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dc.contributor.advisorWinfield, Mark S.
dc.contributor.authorLev, Natanel
dc.date.accessioned2019-07-31T15:04:10Z
dc.date.available2019-07-31T15:04:10Z
dc.date.issued2019
dc.identifier.citationMajor Research Paper, Master of Environmental Studies, Faculty of Environmental Studies, York University
dc.identifier.urihttp://hdl.handle.net/10315/36385
dc.description.abstractThis MRP is about the sustainability transition of Ontario’s electricity system. A sustainability transition is understood as a type of purposive socio-technical transition, which is meant to address some normative goal rather than to exploit commercial opportunity. I use the analytical framework presented by the socio-technical transitions literature and multi-level perspective theory to assess the state of Ontario’s grid modernization as evidenced through primarily documentary evidence, most notably the 2017 Long-Term Energy Plan. I conclude that based on this evidence, Ontario is taking a transformation pathway, which is characterized as being driven from within the established regime that modifies its own trajectory in response to landscape pressures and an under-developed niche. This is represented by Ontario’s preferred approach to enable LDCs as the primary developers of DERs through regulatory changes. I then argue that in light of sustainability objectives that I identify in this paper, Ontario’s approach has some shortfalls, and instead I recommend a reconfiguration pathway that requires the strategic modification of 3 key areas to enable a competitive retail DERs market. The three key areas are: (1) adjustments to the grid architecture to address the operational and functional roles of grid actors; (2) establishment of a market structure known as a platform to enable the participation of distributed resources to compete with traditional resources on a level playing, which can be done either at the bulk or distribution levels; and (3) the regulation of a competitive retail DERs market in Ontario.en_US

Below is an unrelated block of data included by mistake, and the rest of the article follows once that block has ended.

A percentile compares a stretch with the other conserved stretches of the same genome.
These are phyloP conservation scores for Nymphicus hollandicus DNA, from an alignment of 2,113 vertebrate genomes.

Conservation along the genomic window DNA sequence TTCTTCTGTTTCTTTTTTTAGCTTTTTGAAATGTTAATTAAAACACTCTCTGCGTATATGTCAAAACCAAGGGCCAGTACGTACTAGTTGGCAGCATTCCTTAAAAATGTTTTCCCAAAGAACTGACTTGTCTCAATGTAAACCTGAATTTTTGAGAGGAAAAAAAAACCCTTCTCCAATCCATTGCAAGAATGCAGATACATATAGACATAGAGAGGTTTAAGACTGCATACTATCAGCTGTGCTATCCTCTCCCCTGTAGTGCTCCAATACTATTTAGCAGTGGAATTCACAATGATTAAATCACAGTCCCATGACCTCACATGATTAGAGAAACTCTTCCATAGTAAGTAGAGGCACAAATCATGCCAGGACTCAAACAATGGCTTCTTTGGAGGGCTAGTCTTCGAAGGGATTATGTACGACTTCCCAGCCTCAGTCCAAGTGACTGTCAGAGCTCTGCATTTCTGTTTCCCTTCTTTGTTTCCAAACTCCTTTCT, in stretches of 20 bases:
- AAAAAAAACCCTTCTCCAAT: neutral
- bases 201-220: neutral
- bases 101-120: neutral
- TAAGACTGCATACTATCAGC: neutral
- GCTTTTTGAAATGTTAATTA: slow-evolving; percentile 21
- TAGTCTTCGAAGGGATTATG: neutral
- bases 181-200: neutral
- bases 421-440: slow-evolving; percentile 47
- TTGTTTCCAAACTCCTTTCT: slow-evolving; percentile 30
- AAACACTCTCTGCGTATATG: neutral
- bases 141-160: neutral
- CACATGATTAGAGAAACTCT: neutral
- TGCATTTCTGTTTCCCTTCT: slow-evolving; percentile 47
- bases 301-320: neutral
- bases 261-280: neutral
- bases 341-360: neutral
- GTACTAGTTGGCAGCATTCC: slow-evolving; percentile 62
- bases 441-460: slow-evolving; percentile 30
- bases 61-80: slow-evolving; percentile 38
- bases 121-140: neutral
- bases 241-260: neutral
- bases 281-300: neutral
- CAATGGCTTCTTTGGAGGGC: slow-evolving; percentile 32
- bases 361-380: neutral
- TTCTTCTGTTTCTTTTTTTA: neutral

dc.language.isoenen_US
dc.titleTowards Decentralized Power Systems: Market & Regulatory Frameworks for Ontarioen_US
dc.typeMajor paperen_US


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